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Studying Literature at IB offers students the opportunity to widen their horizons, engage in lively debate and explore alternative ideas about the world, elements which fit perfectly with the IB Learner Profile.

Every IB student takes Literature at Higher or Standard Level (or Literature and Performance at Standard Level). The IB course consists of oral and written assessment, improving your skills in presentations, discussions, commentaries and written work.

At Higher level, over the two years, 13 texts are studied across 4 genres, 3 time periods and 3 different places. These can be studied in various depth according to your chosen interests. The focus is on breadth, giving the student an overview of literature they may enjoy and engage with and offering an opportunity to study a wide variety of texts, including:  playwrights from Shakespeare to Miller to Ibsen; texts from other cultures, which could be a selection of African, Russian, Japanese, Irish, German or French texts in translation; a wide variety of poetry and literary non-fiction. Students are then assessed on these texts in an assortment of ways varying from conventional exams and coursework to oral commentaries. 

This approach is brilliant for University, preparing students for the range of texts and the choice of study. Recently, at Southampton University an English Literature professor took an ex-BGS student aside to ask what her route to University was as she was so widely read, had brilliant speaking and listening skills and was able to articulate her opinion in tutorials – her answer: ‘The IB Literature Course’.  She felt fully prepared and confident in her first year as a result of Sixth Form lessons that were very similar to University learning.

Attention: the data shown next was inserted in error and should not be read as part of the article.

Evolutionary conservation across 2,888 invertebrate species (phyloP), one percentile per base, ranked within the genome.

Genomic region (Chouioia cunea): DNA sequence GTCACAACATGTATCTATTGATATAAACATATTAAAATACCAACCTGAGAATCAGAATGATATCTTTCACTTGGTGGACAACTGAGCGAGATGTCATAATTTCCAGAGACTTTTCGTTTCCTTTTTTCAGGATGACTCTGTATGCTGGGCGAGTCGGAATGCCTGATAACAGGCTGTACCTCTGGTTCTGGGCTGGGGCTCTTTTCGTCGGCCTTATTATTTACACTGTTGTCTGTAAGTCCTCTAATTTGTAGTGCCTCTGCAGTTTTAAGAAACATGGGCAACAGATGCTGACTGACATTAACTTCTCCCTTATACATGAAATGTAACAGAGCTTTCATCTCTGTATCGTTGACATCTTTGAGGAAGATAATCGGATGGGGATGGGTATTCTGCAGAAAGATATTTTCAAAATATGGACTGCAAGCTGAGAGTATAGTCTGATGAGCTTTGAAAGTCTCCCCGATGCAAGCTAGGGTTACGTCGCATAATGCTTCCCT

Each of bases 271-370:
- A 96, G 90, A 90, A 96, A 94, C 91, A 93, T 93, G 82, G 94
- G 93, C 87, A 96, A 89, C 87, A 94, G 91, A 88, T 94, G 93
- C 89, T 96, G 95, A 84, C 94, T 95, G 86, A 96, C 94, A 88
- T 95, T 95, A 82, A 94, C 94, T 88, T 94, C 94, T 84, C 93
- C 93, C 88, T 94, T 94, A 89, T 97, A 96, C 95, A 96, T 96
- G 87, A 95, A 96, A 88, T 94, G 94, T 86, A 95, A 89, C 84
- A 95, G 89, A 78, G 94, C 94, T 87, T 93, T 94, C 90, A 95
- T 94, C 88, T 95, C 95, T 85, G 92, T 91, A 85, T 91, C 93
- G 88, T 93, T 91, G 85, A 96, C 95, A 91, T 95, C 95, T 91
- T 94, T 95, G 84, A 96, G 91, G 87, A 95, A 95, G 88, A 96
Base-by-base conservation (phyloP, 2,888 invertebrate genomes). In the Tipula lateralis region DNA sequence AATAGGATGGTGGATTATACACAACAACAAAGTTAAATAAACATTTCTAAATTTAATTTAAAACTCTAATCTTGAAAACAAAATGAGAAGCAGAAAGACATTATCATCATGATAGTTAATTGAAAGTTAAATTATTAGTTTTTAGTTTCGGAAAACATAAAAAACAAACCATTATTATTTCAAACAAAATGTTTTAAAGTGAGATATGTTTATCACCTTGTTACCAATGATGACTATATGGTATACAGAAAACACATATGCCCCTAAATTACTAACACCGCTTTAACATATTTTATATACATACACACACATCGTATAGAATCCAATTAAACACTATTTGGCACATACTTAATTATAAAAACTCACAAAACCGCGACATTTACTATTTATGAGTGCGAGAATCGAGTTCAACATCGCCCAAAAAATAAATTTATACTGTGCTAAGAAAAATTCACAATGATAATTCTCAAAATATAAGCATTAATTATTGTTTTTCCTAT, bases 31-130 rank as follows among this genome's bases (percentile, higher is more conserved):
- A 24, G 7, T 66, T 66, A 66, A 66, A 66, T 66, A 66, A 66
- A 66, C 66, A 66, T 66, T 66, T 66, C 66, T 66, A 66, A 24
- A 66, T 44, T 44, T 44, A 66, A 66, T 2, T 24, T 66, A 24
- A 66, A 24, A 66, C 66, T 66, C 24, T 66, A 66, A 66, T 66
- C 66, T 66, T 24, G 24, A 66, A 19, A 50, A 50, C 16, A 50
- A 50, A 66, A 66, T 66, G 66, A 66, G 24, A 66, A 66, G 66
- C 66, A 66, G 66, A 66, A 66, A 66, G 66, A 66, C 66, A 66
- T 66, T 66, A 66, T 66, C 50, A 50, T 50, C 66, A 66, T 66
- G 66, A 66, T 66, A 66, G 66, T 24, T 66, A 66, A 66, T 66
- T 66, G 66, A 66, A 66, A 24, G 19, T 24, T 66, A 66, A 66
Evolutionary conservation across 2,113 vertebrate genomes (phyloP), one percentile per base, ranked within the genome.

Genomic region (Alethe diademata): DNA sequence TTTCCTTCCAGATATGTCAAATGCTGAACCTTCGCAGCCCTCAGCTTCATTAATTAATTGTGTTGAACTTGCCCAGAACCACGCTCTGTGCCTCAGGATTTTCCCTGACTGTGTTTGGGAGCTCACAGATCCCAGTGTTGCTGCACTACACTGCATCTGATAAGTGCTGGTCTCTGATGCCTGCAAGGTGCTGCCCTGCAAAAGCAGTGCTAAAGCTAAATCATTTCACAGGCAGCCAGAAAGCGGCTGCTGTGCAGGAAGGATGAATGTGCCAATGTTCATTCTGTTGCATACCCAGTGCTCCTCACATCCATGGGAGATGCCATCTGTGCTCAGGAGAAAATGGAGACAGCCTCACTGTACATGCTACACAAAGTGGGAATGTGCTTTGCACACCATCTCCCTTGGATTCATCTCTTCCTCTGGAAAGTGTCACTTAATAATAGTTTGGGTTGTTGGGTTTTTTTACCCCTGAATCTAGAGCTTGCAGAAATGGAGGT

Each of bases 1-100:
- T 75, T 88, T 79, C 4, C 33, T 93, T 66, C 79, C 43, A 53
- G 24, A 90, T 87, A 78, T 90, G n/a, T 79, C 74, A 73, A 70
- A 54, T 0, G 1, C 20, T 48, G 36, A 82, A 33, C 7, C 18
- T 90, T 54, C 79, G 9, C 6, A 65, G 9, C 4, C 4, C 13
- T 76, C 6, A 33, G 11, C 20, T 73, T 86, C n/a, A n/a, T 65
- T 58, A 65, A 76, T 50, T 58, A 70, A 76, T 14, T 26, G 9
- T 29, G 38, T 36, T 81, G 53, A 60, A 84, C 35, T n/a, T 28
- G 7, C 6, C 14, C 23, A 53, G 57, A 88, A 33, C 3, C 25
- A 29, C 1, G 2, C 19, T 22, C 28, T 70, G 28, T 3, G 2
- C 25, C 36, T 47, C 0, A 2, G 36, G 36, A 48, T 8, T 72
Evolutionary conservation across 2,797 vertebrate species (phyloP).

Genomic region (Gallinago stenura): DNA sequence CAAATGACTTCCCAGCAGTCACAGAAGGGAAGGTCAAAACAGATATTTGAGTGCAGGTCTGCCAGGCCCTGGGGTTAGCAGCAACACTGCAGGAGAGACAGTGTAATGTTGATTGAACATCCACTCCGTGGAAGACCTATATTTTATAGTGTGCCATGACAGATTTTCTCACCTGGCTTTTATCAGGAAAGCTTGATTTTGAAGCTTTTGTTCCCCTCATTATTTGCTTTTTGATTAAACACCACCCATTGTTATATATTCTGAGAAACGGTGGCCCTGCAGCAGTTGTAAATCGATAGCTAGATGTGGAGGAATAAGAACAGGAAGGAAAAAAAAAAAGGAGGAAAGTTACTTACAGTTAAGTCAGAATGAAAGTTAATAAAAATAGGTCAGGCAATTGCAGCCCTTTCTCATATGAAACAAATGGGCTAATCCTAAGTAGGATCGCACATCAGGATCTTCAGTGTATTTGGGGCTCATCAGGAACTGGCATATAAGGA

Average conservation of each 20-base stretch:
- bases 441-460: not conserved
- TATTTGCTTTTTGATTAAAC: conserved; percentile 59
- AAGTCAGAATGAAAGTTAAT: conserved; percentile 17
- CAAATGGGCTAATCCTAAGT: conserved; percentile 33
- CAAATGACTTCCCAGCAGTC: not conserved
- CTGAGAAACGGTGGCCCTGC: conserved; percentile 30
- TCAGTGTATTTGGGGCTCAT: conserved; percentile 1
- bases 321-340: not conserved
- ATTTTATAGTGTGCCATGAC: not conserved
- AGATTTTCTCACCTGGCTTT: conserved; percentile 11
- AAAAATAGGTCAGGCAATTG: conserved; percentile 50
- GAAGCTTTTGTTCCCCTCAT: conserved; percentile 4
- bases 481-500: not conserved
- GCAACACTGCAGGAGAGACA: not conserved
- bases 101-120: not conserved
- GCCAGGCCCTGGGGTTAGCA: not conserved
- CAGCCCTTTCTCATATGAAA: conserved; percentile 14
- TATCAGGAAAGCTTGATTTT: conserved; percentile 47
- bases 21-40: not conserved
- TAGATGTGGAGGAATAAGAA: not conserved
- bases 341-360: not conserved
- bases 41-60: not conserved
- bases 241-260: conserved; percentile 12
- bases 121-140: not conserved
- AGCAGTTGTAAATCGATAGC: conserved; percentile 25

The Standard Level course is similar, offering the same exciting breadth and variety of assessment just with slightly fewer texts to study across the two years (9 in total). Many students who are not confident in English at GCSE are often amazed how much they enjoy a course that offers them flexibility and a wide range of texts, and how proficient they become in the subject.


In Year 12 you have one assessment

  1. Individual recorded commentary on short extracts from two texts (from a choice of five). These are 10 minutes long plus 5 minutes Q&A with your teacher (they are not presented to the class). You may bring in prepared notes. 

In Year 13 you are assessed by two exams (plus a piece of course work at Higher Level) 

  1. Exam 1 - An essay on an 'unseen' poem or prose (SL), or both (HL).
  2. Exam 2 - A comparison essay on two texts you have studied.  
  3. (HL only) A 1500 word essay on one text you have studied, with your choice of question.

Our extracurricular activities are varied: there are Book Clubs and Film Clubs, we enter competitions - such as Debating and Poetry Writing - and host guest lecturers. There is also the opportunity to run lower school clubs as CAS Projects, as well as take part in a range of 'booster' sessions to help younger years improve their reading and writing skills. Finally, we have a strong, dedicated English Prefect team that everyone is welcome to apply to join.